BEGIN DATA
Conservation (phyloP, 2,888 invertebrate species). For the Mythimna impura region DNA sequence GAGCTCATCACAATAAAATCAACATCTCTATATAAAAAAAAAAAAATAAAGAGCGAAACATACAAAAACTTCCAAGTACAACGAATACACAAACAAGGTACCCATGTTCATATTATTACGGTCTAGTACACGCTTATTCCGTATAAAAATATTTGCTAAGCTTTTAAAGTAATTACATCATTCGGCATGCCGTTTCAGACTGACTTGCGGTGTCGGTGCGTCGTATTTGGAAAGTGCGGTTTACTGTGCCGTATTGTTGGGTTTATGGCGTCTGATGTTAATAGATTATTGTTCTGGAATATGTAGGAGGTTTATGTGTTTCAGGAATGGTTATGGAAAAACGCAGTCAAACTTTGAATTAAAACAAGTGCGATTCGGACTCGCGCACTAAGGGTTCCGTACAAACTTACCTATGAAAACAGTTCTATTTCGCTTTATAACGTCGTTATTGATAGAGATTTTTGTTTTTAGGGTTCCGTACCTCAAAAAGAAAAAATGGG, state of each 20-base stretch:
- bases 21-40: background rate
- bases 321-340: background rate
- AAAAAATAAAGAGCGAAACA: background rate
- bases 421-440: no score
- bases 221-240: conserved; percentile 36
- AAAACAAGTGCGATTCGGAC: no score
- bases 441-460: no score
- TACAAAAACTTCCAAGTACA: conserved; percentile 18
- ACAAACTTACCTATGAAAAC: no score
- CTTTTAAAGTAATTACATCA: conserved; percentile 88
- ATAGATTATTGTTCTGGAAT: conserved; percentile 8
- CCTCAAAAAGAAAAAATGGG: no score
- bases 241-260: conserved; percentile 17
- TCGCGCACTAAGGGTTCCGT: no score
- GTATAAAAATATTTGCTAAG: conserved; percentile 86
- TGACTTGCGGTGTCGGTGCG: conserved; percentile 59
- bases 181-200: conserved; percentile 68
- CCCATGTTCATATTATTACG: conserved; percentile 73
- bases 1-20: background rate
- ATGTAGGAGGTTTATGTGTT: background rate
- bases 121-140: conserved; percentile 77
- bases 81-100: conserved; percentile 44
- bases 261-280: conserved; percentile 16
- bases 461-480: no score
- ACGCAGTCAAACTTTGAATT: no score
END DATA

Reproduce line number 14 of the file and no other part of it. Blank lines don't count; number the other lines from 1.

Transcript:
- bases 241-260: conserved; percentile 17